Two people, presumably involved with one another, sit atop a white cloth spread out on the floor. Behind them, different swaths of fabric are hung and sewn together. The background consists of tulles and luxurious-looking fabrics in shades of white and gray. One person, in a state of undress, reclines holding a heavy cream cloth to their chest. Their legs are open, but they are still covered up. Behind them, their partner sits in white relaxed clothing. In the foreground lies a heavy silver chain which sticks out among the dreamy fabrics. Both subjects gaze directly at the viewer. They are content and powerful in this tender moment.

Naima Green’s photograph Sara Elise & Amber (2018) is a prime example of Black queer world building. It comes from the series Pur·suit, which Green designed as a deck of cards depicting queerness in all of its forms. In this photograph, we are presented with a scene that is almost heavenly, with a color scheme of whites and grays. The foremost subject, covered in the heavy cloth, avoids immediate sexualization. The heavy chain in the foreground suggests that the subjects have freed themselves from something. They are free from the fear of being openly queer, the confines of heteronormative society, and the expectations of what being queer looks like.

Green creates a dreamworld where queer desire is not portrayed as overly sexualized, yet sexuality is still acknowledged. Here, queer desire is not deviant, but something heavenly and euphoric.

D’Angelo Lovell Williams

Elysian (2018) by D’Angelo Lovell Williams
Elysian (2018) by D’Angelo Lovell Williams

D’Angelo Lovell Williams’s Elysian (2018) depicts a dress-clad subject being pulled into a wall of palms by another figure whose face is obscured. The second subject is wearing a dress and ripped fishnets. These stockings are held up by garters. Both subjects are shoeless, feet planted on the soft pale brown dirt. There is an intimate placing of hands—hand grabbing thigh, another clasping waist and face. Both are seemingly in a state of undress.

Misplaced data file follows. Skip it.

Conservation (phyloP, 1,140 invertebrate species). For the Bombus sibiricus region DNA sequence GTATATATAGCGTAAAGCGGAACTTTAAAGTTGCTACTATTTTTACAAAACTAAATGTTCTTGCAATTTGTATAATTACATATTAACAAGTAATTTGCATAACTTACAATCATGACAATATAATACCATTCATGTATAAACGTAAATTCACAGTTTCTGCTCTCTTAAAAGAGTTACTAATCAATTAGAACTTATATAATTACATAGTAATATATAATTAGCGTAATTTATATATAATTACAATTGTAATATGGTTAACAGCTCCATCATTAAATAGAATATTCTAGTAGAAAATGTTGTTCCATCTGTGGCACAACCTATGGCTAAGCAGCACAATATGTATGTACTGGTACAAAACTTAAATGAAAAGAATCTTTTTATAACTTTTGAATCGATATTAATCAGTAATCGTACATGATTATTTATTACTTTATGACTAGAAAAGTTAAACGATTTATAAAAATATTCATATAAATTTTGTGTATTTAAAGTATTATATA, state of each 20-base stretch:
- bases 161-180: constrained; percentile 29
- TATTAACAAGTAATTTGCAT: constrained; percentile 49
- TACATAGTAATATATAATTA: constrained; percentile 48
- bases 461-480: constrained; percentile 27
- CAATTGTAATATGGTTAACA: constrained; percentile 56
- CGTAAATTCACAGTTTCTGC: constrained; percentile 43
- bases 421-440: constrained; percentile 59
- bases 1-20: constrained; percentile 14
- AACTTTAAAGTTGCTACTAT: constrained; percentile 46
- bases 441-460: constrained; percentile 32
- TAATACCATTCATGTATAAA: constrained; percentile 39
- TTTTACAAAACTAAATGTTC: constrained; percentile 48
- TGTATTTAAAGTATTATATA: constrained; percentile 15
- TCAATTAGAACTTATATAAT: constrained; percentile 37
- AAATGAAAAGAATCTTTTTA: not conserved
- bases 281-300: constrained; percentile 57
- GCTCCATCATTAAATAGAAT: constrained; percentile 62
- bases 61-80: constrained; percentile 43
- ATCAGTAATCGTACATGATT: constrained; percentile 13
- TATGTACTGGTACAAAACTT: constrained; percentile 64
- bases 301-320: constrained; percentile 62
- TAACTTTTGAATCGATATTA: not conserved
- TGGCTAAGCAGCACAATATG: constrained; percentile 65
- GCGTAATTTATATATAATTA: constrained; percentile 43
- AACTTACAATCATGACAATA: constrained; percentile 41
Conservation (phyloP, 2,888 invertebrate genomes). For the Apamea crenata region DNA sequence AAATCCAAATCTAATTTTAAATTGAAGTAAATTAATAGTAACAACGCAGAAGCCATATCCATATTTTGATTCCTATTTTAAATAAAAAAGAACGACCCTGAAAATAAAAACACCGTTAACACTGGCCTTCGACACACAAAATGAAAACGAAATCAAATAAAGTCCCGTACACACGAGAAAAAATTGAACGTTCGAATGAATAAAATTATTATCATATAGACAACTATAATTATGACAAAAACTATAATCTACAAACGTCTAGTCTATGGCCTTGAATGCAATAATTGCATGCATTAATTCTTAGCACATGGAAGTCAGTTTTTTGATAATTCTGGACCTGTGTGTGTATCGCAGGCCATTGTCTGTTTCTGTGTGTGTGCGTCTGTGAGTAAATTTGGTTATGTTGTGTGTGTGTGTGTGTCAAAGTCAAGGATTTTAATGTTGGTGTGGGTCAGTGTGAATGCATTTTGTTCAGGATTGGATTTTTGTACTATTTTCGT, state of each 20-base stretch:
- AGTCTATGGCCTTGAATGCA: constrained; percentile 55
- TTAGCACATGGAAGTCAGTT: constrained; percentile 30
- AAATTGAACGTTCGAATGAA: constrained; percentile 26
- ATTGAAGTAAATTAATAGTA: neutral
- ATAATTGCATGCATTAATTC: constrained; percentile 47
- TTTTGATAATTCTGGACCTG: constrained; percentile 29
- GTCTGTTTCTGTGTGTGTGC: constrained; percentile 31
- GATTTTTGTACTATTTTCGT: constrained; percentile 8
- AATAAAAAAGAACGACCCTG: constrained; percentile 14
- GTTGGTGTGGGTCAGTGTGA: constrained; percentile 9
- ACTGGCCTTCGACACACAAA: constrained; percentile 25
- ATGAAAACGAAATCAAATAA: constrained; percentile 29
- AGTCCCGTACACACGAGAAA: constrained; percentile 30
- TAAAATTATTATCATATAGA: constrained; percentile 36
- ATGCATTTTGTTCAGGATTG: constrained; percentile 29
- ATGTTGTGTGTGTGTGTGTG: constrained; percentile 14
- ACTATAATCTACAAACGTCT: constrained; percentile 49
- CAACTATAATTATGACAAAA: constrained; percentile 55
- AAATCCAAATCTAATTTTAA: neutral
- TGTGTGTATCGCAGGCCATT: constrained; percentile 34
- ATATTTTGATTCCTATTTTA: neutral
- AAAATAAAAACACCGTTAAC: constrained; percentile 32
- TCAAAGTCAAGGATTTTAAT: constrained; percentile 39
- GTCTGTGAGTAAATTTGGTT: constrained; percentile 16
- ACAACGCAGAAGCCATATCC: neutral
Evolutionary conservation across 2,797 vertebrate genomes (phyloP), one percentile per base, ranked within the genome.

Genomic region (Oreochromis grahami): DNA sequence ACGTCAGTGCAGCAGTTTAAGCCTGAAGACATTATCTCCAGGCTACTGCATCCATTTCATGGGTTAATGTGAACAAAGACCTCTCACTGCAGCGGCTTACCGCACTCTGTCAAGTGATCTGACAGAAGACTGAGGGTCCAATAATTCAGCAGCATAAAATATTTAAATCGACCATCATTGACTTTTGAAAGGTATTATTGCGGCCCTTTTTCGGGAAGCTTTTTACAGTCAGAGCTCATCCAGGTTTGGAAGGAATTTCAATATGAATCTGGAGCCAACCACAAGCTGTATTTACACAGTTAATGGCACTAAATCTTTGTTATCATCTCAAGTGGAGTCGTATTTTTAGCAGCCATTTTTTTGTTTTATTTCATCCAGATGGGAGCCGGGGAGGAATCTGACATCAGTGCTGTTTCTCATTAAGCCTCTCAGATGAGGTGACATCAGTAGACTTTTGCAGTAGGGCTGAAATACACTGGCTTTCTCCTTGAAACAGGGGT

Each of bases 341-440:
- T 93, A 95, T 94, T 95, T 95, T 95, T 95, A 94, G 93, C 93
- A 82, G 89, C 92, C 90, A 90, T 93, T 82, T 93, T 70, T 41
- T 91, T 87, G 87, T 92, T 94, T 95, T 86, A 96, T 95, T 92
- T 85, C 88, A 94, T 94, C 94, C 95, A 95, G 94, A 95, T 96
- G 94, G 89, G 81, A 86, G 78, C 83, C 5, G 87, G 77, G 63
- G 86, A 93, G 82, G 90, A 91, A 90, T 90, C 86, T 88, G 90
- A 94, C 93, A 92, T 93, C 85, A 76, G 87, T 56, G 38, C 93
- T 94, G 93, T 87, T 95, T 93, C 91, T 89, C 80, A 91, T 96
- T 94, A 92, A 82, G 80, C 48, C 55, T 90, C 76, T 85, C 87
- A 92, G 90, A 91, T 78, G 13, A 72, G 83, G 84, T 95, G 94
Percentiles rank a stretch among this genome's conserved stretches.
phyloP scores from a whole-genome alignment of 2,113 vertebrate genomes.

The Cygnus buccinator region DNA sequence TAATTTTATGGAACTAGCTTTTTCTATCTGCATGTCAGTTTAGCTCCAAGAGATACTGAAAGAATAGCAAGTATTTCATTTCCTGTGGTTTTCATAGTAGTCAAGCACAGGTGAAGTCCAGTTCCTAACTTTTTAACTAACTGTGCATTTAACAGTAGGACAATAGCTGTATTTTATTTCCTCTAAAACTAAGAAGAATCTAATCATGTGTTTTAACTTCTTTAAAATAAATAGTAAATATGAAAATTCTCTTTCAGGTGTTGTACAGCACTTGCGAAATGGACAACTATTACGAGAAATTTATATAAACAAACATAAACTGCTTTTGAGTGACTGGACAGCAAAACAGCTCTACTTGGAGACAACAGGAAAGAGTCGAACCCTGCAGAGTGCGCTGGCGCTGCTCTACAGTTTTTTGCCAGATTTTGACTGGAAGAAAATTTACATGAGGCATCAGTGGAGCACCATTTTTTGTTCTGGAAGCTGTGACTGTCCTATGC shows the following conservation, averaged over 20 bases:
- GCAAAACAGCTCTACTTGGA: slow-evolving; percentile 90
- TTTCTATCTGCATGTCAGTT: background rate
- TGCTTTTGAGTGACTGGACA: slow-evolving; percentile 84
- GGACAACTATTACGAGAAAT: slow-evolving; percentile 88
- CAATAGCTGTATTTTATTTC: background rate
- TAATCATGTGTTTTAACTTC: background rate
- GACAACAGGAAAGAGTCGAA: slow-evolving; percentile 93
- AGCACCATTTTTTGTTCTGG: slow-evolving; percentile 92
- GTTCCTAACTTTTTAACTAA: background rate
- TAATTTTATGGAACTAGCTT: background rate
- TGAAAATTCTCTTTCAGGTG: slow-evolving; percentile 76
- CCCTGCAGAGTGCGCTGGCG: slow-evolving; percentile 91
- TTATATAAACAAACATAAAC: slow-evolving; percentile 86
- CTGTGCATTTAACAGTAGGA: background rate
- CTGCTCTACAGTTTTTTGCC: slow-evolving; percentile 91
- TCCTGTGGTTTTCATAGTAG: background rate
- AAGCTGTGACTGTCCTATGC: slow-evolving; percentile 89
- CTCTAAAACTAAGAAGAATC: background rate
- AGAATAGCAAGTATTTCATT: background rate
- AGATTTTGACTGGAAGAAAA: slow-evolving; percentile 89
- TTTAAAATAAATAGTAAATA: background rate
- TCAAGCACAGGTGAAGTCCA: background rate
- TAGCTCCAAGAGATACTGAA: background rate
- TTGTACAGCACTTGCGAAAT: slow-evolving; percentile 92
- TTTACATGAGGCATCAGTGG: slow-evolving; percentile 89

The photograph depicts a moment of intimacy, desire, and yearning. The main subject is being pulled in towards the body of another. So how is this an example of queer world building? It’s important to consider what we know about the surroundings. Here, the answer is nothing. The main figure could be pulled into another world, another time, another reality. This suggests that what is on the other side is an imagining of the artist’s queer utopia. The thatched wall could indicate what separates the subject from feelings of home and belonging.

Unknown space is a key element in the photograph. We are forced to imagine a world beyond our own reality by not being able to fully conceptualize where these figures reside. That imagination, that possibility, is what Muñoz talks about when he discusses queerness and queer futurity.

Zanele Muholi

Being (2007) by Zanele Muholi
Being (2007) by Zanele Muholi

Being (2007) by Zanele Muholi is a triptych of queer desire and tenderness. Two photographs are in black and white and the center image is in color. The subjects lie on rumpled sheets. In the image on the left, one is curled up in a fetal position, while the other holds them tightly, nestled up close. In the middle photo, we are able to see the lovers’ faces. Their legs are entangled, their bodies close, their hands intimately placed on one another. In both photos, a tissue paper-like cloth covers the subjects’ hips.

The photo on the right is also in black and white. Again, the subjects are facing away from the camera. Yet, their hips are not covered in the same cloth as the other photos. This time, the positioning of the curled up figure is softer—a little bit of release, but still tension. Are these three different couples caught in moments of tenderness?